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From Erik Hatcher <>
Subject Re: QueryParser refactoring
Date Tue, 08 Mar 2005 08:45:49 GMT
On Mar 8, 2005, at 2:29 AM, Morus Walter wrote:
> Erik Hatcher writes:
>>> Your changes look great in general, though I find some issues:
>>> 1) 'stop OR stop AND stop' where stop is a stopword gives a parse
>>> error:
>>> Encountered "<EOF>" at line 1, column 0.
>>> Was expecting one of:
>>>     <NOT> ...
>>> ...
>> I think  you must have tried this in a transient state when I forgot 
>> to
>> check in some JavaCC generated files.  Try again.  This one now 
>> returns
>> an empty BooleanQuery.
> ok.
> I'm a bit puzzled, since I called javacc myself, so generated files 
> should
> not matter, but if it's fixed, I don't care about what went wrong.

Let me know if there is still an issue, though I added this exact case 
to TestPrecedenceQueryParser and its currently working for me.

>>> 2) Single term queries using +/- flags are parse to a query without
>>> flag
>>> +a -> a
>> Hmmm.... this is a debatable one.  It's returning a TermQuery in this
>> case for "a".  Is that appropriate?  Or should it return a 
>> BooleanQuery
>> with a single TermQuery as required?
> I'd prefer, if query parser parses queries created by query.toString()
> to the same query. But that's just a nice to have.

It's also an impossibility to have.  Here's a simple example, take a 
Query that is equivalent to A OR B, .toString equals "A B", then parse 
that with the default operator set to AND and you'll get "+A + B".  I 
created a modified Query->String converter for my current day time 
project (as I use a String representation for the most recently used 
drop-down that is stored as a client-side cookie) that explicitly puts 
in "OR" between SHOULD BooleanClauses.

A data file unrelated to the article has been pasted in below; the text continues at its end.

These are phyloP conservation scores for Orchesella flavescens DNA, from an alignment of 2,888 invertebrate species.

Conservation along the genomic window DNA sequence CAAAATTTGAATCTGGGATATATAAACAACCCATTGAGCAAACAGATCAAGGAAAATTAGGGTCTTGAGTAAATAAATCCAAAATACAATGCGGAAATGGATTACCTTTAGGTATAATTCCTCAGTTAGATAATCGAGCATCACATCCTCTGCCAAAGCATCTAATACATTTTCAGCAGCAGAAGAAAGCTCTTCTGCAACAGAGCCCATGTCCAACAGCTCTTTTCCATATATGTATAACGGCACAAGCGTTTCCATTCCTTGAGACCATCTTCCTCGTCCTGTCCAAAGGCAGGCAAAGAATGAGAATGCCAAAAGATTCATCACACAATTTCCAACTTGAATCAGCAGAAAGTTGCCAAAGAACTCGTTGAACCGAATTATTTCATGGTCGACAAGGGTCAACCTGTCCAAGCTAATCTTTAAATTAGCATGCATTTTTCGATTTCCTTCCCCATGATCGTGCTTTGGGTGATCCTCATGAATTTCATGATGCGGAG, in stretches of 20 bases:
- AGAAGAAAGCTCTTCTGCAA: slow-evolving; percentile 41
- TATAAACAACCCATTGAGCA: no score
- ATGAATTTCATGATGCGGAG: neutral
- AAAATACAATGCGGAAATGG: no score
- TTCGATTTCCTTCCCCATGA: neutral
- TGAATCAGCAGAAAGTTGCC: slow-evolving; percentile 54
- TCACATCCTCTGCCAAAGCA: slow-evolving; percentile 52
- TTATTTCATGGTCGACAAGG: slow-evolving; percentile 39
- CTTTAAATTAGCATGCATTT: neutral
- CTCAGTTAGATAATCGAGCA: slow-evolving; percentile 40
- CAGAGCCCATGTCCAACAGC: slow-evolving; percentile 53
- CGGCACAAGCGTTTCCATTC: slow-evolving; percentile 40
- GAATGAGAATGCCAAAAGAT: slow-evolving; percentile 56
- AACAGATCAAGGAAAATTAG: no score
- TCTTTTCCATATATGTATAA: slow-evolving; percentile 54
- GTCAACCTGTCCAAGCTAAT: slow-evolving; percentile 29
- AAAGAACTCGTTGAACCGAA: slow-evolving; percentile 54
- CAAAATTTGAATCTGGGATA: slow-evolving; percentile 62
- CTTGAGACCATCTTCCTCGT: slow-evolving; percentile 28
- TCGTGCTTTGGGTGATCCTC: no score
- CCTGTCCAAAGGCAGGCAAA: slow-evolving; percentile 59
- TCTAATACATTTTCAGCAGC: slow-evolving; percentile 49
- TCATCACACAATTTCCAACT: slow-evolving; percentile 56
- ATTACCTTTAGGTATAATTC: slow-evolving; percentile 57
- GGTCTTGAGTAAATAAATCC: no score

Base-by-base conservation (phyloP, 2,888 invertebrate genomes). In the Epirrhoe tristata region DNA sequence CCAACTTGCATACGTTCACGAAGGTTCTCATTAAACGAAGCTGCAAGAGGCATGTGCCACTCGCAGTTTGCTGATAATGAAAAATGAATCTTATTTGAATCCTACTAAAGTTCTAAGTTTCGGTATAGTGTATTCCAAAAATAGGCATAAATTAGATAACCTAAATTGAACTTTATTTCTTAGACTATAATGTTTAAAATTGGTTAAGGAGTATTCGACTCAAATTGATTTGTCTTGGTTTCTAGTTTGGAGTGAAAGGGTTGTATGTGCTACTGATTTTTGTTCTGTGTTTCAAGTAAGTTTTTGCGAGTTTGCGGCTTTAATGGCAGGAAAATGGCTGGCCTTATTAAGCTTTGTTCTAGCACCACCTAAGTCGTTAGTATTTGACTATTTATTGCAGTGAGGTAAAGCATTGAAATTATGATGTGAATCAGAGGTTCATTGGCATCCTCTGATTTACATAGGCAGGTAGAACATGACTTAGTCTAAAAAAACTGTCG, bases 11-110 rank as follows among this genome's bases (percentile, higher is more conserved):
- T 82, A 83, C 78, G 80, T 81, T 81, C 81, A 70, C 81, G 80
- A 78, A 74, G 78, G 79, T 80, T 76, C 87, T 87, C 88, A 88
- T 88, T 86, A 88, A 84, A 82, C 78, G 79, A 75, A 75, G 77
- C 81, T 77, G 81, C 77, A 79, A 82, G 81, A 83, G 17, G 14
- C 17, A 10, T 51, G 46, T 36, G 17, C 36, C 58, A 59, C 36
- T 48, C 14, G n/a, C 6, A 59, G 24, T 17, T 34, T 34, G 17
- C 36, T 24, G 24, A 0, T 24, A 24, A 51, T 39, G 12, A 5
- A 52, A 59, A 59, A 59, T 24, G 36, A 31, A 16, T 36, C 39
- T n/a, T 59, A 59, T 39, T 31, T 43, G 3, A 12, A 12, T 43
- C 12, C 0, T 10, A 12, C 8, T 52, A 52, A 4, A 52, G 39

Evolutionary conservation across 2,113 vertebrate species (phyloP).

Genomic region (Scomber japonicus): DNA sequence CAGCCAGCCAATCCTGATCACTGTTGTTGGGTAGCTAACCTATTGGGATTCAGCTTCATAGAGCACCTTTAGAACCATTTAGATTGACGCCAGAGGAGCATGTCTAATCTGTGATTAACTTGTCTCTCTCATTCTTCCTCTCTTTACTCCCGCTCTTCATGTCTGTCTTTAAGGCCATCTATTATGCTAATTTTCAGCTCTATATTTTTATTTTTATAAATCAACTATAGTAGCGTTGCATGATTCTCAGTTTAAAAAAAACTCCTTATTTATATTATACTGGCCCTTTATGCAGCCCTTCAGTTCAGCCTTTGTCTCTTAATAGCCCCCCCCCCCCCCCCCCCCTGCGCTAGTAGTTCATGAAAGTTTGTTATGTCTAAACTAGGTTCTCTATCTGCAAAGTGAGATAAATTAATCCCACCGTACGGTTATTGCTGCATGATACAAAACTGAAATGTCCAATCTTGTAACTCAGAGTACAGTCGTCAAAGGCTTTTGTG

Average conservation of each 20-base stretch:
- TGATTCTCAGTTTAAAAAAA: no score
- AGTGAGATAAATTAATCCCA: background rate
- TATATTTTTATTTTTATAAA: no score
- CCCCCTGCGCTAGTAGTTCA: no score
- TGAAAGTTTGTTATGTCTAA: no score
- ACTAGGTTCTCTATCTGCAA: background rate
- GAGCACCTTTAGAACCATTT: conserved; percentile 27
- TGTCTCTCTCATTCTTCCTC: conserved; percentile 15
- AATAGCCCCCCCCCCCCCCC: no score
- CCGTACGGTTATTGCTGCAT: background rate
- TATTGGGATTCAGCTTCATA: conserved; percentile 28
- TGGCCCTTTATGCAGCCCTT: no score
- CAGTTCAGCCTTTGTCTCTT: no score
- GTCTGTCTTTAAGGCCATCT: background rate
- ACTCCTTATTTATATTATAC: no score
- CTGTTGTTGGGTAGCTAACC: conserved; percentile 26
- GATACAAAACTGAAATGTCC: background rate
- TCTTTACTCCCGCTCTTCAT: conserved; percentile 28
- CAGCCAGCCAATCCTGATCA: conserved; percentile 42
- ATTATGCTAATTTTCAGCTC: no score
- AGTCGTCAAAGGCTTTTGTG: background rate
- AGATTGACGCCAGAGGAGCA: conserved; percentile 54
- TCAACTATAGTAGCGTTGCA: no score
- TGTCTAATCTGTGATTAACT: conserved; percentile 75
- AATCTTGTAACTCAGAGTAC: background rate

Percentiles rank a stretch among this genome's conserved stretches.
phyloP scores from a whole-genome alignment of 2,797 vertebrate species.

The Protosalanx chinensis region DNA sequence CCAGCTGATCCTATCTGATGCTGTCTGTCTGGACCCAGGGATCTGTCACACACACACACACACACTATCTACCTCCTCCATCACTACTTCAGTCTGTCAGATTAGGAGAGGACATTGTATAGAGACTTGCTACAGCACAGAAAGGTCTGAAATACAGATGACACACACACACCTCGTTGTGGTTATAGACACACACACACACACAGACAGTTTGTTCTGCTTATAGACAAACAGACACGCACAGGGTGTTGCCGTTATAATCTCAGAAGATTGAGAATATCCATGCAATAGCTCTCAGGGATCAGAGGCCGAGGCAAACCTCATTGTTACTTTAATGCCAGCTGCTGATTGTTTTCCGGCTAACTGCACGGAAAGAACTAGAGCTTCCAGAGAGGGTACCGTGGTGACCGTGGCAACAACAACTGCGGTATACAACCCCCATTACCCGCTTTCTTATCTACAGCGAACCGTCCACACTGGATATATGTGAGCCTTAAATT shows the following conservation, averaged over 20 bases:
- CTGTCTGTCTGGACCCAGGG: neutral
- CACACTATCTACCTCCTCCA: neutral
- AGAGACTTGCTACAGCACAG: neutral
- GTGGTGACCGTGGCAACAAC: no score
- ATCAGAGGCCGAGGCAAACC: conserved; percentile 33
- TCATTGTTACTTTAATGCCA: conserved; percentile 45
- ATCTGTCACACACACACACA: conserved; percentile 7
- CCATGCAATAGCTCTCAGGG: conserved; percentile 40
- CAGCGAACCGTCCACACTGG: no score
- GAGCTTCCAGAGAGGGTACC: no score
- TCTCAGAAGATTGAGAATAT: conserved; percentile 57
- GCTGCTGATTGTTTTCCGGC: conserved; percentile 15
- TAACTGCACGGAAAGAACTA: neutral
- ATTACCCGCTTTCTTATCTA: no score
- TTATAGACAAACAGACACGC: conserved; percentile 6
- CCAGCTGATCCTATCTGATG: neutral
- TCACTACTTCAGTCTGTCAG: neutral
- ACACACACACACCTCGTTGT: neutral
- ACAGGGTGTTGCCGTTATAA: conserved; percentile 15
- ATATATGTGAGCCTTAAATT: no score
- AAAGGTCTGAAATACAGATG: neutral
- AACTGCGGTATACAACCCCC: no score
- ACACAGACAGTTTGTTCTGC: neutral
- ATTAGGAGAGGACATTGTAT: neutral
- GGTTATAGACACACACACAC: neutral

I still believe that we need to have some query-parser-specific way to 
build strings from Query objects, though I haven't thought through 
exactly how that should be designed.  For example, I'm building a very 
custom query parser for a client that looks nothing like QueryParser 
syntax.  It would be very nice to be able to turn a Query back around 
into their expression syntax.

>> I think having it optimized to a TermQuery makes the most sense.
>> Though, putting it in a BooleanQuery does make this next one 
>> simpler...
>>> -a -> a
>>> While this doesn't make a difference for +a it's a bit strange for 
>>> -a,
>>> OTOH -a isn't a usable query anyway.
>> Oops... yeah, you're right.  If its a single clause right now it
>> doesn't wrap in a BooleanQuery and thus does not take into account the
>> modifier +/-/NOT.   But as you say, this is a bogus query anyway.  I
>> guess the right thing to do is wrap both the +a query as above and the
>> -a query into a BooleanQuery with the modifier set appropriately.
> Ok.
> The question how to handle BooleanQueries, that contain prohibited 
> terms
> only, is a question on it's own.
> In my fix I choose to silently drop these queries. Basically because 
> it's
> effectivly dropped during querying anyway.

Silently drop as in you removed them entirely from the resultant Query?

That'd be easy enough to add - but is that what we want to happen?  
Community, thoughts?

> In an application, I handled this by dropping the query and notifying 
> the
> user, that some part of the query could not be handled and was ignored.

How did your application notice that part of the query was dropped?

>>> 3) a OR NOT b parses to 'a -b' which is the same as 'a AND NOT b'
>>>    IMHO `a OR NOT b' should be `a OR (NOT b)' though lucene cannot
>>> search
>>>    that. Maybe it should raise an error...
>> Actually it parses like this:
>> 	a OR NOT b -> a -b
>> 	a AND NOT b -> +a -b
>> So they are slightly different, though the effect will be the same.
>>>    a OR NOT b AND c (parsed to a -(+b +c)) should IMHO be parsed to 
>>> `a
>>> (-b +c)'
>> Ah, ok.... so NOT gets much higher precedence than I'm currently 
>> giving
>> it.  That might take me a while to achieve, but I'll give it a shot.
> Great.

I've shifted my local parser grammar around some, and have broken other 
tests, but do have the NOT precedence working.  Here's a testSimple 
case that I broke by making NOT have higher precedence (I shifted where 
Modifiers are taken into account - before a Clause now):

	Query /+term -term term/ yielded /(+term) (-term) term/, expecting 
/+term -term term/

As you can see this is wrong and I have more work to do.  A OR NOT B 
now parses to A (-B) though, which I too now believe is a more correct 
(though invalid) interpretation.


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